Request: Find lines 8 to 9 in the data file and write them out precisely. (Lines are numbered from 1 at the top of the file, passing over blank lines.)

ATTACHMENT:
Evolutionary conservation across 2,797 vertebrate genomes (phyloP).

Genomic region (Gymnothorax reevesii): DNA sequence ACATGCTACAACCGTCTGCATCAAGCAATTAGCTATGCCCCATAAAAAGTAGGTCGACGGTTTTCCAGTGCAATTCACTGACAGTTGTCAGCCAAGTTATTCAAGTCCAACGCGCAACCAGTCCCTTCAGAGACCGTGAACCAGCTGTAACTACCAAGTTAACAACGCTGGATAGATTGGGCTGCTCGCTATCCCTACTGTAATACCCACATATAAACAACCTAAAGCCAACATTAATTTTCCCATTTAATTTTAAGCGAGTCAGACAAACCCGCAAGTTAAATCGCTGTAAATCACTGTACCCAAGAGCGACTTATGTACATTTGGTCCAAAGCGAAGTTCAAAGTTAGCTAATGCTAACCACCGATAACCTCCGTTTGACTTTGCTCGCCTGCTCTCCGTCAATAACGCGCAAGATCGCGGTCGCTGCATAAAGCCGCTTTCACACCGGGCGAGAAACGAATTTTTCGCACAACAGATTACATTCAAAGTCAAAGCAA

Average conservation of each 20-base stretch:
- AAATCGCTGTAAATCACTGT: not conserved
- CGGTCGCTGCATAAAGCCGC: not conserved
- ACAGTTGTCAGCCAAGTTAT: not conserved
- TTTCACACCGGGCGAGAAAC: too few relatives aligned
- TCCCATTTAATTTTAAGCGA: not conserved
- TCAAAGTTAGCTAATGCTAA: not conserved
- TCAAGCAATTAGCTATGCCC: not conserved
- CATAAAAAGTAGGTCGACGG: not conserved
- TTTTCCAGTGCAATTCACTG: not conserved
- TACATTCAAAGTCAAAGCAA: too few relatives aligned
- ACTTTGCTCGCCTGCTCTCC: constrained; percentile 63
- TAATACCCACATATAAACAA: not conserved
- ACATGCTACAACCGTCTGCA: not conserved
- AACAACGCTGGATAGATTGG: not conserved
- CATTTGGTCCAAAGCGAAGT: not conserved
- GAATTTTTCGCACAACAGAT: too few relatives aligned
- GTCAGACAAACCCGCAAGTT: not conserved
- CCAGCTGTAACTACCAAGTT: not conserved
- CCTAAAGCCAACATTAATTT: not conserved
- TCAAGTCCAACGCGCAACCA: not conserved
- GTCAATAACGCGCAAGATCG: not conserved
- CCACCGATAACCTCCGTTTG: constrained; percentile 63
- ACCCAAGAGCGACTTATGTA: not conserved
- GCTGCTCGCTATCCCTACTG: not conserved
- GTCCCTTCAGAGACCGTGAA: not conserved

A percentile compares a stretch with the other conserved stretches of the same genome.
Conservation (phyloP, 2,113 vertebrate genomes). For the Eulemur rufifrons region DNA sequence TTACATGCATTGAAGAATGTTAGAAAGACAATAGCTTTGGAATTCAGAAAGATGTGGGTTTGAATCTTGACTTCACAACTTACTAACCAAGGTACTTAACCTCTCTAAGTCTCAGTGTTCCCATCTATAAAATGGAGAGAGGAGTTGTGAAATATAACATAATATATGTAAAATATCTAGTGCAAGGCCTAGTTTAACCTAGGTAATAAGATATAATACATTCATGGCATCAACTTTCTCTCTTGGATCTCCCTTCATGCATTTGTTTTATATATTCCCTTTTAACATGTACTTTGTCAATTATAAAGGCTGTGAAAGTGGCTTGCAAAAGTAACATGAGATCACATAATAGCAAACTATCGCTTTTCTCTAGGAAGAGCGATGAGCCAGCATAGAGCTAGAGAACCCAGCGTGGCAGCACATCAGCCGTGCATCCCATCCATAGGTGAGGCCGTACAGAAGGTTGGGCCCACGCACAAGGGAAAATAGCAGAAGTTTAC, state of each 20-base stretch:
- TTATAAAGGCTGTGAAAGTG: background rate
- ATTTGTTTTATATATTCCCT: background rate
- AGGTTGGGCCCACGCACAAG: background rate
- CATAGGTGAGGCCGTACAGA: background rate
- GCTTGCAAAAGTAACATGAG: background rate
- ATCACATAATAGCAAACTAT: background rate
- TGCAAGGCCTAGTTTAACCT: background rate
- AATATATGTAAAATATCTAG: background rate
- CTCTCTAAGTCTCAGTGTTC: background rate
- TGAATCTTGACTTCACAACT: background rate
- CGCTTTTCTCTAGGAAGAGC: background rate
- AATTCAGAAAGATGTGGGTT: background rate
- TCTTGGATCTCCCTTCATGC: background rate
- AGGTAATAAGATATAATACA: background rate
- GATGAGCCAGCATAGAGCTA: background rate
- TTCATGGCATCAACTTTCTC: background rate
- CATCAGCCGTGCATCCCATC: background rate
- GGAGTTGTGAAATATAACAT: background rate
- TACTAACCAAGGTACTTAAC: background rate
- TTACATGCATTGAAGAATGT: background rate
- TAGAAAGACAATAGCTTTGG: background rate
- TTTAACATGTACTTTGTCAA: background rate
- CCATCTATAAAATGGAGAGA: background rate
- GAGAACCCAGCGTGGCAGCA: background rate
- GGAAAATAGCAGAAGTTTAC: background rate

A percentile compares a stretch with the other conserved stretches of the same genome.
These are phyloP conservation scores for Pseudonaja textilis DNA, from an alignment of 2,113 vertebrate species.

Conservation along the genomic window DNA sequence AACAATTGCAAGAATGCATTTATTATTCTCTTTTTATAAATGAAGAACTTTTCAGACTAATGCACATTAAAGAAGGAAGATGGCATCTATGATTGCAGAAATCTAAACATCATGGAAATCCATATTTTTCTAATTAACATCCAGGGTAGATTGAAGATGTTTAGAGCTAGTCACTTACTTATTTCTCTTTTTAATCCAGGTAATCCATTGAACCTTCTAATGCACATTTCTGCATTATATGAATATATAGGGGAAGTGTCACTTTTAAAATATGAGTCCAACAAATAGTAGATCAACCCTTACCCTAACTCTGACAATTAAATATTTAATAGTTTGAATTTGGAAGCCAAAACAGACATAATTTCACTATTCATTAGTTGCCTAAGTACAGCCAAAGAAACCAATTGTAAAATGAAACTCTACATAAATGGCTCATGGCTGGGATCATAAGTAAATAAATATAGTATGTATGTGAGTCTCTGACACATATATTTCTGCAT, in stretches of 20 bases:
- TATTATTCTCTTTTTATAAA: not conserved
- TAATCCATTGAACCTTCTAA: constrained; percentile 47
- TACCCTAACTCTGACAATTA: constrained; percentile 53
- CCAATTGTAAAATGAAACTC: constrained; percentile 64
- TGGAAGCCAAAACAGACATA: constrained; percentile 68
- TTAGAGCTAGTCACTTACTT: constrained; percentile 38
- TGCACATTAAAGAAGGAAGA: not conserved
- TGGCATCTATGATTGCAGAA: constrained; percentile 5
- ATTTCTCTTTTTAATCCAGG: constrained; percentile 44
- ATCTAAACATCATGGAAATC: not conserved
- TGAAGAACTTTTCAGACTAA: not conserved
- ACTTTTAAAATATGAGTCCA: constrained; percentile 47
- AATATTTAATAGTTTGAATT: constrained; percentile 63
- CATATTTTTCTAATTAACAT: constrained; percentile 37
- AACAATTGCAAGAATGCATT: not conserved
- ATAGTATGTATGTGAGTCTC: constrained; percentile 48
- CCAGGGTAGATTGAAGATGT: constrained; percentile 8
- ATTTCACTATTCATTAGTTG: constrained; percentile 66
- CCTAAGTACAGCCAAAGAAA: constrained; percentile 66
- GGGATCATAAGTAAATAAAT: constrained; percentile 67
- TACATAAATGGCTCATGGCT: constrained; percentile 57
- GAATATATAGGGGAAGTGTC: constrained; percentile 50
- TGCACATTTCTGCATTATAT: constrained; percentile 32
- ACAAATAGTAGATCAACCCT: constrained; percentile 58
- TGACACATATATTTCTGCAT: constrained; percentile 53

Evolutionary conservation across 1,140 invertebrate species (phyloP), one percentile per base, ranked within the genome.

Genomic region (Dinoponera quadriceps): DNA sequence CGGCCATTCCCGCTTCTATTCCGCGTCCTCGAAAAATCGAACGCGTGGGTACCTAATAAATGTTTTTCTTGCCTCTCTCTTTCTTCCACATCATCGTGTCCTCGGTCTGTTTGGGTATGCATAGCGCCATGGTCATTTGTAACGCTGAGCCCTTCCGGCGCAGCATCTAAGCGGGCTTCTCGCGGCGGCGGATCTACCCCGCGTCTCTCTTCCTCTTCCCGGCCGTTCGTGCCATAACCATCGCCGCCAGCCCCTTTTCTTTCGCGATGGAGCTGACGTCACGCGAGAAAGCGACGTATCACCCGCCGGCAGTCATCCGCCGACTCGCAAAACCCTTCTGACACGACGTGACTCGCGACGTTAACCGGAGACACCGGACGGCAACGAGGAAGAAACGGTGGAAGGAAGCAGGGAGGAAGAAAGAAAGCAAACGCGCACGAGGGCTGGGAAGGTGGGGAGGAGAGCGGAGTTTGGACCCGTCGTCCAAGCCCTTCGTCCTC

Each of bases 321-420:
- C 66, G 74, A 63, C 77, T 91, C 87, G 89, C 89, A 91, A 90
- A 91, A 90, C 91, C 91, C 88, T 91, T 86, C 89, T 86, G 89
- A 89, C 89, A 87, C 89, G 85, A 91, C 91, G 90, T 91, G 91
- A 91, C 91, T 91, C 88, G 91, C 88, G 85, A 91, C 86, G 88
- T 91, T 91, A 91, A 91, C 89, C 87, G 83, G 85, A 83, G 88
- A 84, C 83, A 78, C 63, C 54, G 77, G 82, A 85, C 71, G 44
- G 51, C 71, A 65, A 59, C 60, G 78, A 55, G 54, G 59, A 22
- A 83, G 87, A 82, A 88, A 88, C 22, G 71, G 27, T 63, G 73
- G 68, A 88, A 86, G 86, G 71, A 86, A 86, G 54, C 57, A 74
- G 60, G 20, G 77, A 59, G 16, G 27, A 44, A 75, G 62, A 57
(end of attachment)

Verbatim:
- TCCCATTTAATTTTAAGCGA: not conserved
- TCAAAGTTAGCTAATGCTAA: not conserved